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Health News for Neurosciences

HealthDay News: Neurosciences

Lead Exposure May Be Bigger Threat to Boys Than Girls

Hormones may explain why lead exposure is less likely to cause brain damage in girls than in boys, researchers report.
Some With Kidney Stones Might Have Calcium Buildup in Blood Vessels: Study

Some people who develop recurring kidney stones may also have high levels of calcium deposits in their blood vessels, and that could explain their increased risk for heart disease, new research suggests.
More Evidence That Boxing Can Lead to Brain Damage

Another study supports the notion that repeated blows to the head in boxing or the martial arts can damage the brain.
Too Much Alcohol at Midlife Raises Stroke Risk, Study Finds

Too much alcohol in middle age can increase your stroke risk as much as high blood pressure or diabetes, a new study suggests.
Eye Tracking May Help to Spot Concussions Quickly

A new eye-tracking method might help determine the severity of concussions, researchers report.
Do Pregnant Women Need High Blood Pressure Treatment?

When pregnant women have high blood pressure, more-intensive treatment doesn't seem to affect their babies, but it may lower the odds that moms will develop severely high blood pressure.
Following Blood Pressure Guidelines Saves Lives, Dollars: Study

If all Americans had their high blood pressure controlled, 56,000 fewer heart attacks and strokes would occur each year. And 13,000 fewer people would die -- without increasing health costs, a new study claims.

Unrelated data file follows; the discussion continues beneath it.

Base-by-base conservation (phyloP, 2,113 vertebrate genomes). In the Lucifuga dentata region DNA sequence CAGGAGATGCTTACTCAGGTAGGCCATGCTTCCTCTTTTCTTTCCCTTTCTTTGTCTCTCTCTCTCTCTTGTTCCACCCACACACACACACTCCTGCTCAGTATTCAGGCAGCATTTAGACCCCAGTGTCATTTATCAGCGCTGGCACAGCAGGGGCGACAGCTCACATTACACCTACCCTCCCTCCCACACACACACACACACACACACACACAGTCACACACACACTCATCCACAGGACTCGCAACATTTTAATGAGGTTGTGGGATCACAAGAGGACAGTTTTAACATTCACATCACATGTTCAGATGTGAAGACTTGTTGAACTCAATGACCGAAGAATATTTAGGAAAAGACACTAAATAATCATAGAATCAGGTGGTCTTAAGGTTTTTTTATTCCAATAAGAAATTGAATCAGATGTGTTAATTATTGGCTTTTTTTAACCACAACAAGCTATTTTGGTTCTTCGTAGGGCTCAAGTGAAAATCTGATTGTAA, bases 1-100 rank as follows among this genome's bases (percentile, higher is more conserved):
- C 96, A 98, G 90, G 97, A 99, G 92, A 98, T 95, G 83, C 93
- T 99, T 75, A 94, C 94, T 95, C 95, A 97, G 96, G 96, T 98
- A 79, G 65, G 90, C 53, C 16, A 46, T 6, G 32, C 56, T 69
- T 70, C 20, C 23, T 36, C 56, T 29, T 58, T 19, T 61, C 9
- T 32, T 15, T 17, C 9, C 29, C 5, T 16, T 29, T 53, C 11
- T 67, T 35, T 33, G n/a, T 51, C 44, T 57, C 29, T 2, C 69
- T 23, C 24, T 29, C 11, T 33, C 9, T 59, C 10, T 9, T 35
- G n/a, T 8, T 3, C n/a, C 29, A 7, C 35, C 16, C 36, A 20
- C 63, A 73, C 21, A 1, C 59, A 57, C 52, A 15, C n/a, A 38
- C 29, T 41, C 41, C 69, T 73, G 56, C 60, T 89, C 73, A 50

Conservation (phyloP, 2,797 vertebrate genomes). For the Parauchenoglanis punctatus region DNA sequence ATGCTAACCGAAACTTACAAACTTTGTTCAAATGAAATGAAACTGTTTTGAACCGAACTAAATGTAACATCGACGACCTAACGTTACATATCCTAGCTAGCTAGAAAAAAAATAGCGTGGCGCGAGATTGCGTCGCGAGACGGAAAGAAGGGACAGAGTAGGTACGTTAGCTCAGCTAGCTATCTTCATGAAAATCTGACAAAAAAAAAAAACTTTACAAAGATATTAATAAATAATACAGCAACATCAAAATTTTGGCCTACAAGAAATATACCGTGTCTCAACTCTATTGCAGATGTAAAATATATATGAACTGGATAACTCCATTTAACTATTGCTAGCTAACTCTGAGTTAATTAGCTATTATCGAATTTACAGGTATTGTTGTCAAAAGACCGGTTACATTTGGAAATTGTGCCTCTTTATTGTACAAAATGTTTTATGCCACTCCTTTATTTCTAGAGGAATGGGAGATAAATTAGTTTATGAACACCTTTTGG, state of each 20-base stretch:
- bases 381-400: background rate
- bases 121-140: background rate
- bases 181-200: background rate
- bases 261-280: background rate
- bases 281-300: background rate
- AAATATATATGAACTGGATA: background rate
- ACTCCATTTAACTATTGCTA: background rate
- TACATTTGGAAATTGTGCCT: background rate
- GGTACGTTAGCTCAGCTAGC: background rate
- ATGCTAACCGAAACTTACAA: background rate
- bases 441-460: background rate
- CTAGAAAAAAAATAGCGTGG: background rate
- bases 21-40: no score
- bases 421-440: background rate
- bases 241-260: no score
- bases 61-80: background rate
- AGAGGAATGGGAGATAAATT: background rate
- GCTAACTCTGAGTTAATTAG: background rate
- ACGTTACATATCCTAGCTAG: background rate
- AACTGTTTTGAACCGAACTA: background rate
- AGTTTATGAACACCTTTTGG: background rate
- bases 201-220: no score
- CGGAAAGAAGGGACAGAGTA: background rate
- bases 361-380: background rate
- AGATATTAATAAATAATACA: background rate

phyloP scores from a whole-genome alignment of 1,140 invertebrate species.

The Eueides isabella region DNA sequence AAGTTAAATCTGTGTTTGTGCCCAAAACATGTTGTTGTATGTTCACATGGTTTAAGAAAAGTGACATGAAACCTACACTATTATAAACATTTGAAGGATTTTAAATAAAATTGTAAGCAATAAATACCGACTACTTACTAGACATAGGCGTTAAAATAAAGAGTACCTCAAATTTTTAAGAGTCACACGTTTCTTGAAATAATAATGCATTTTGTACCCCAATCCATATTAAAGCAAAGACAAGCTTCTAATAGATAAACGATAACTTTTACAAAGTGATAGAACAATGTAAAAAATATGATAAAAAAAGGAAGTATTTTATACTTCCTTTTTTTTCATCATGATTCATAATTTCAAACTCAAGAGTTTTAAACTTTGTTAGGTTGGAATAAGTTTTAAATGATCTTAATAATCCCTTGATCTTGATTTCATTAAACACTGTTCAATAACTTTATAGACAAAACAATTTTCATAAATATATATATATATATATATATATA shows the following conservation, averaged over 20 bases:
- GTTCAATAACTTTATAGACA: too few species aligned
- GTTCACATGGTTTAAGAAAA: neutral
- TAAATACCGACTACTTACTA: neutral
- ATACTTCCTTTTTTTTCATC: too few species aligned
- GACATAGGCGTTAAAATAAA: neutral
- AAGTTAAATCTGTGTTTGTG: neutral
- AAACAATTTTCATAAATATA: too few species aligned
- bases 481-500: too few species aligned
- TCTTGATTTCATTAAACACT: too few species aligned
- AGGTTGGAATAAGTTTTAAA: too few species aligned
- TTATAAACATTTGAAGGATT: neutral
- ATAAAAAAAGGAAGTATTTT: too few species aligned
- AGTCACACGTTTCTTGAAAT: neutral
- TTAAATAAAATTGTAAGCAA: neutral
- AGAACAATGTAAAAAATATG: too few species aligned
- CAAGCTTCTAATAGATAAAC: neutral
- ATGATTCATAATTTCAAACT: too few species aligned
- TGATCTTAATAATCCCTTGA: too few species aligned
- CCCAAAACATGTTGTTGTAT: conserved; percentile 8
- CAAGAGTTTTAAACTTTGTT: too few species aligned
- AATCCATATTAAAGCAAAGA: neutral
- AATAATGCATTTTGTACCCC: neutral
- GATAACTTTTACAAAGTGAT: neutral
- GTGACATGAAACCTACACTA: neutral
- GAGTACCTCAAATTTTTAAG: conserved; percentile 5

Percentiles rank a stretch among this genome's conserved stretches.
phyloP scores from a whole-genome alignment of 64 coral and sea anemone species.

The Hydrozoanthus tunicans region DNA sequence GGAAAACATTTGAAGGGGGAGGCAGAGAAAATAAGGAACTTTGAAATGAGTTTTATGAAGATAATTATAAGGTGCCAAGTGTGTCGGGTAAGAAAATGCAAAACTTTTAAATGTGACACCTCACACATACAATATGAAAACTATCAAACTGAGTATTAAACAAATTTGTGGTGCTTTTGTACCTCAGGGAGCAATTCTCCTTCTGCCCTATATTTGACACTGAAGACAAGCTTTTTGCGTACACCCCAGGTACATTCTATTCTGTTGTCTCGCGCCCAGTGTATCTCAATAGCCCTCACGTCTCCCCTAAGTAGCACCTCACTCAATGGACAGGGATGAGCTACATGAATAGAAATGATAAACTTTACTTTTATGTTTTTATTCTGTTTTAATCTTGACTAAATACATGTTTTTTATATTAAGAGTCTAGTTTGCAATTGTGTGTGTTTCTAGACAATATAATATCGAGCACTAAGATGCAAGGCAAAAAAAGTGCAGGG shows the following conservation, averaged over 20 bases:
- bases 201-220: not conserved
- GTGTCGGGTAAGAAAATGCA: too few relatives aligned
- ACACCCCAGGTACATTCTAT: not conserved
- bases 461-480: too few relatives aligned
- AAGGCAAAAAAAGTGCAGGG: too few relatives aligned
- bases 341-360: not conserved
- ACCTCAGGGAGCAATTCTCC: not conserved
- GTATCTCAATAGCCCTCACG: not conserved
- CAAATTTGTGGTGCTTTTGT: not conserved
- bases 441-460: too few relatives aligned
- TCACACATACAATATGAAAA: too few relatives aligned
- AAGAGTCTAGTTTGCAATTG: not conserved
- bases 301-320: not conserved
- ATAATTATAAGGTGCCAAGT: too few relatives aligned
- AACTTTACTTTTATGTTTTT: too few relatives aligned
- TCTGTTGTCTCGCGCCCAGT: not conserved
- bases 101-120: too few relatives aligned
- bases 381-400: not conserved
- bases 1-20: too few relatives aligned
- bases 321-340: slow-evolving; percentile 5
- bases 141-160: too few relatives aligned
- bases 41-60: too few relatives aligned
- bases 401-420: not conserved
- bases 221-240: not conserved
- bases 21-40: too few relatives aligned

Study Underscores Power of Placebo Effect

A new study -- this one involving patients with Parkinson's disease -- adds another layer of insight to the well-known "placebo effect." That's the phenomenon in which people's symptoms improve after taking an inactive substance simply because they believe the treatment will work.
Some Kids With Autism Show Improvement by Age 6: Study

More than 10 percent of preschool-age children diagnosed with autism saw some improvement in their symptoms by age 6. And 20 percent of the children made some gains in everyday functioning, a new study found.
72,000 Cases of Public Defibrillators Failing in Past Decade, FDA Says

Automated external defibrillators -- the kind that are installed and ready for use in many public spaces -- can save lives when needed.

 

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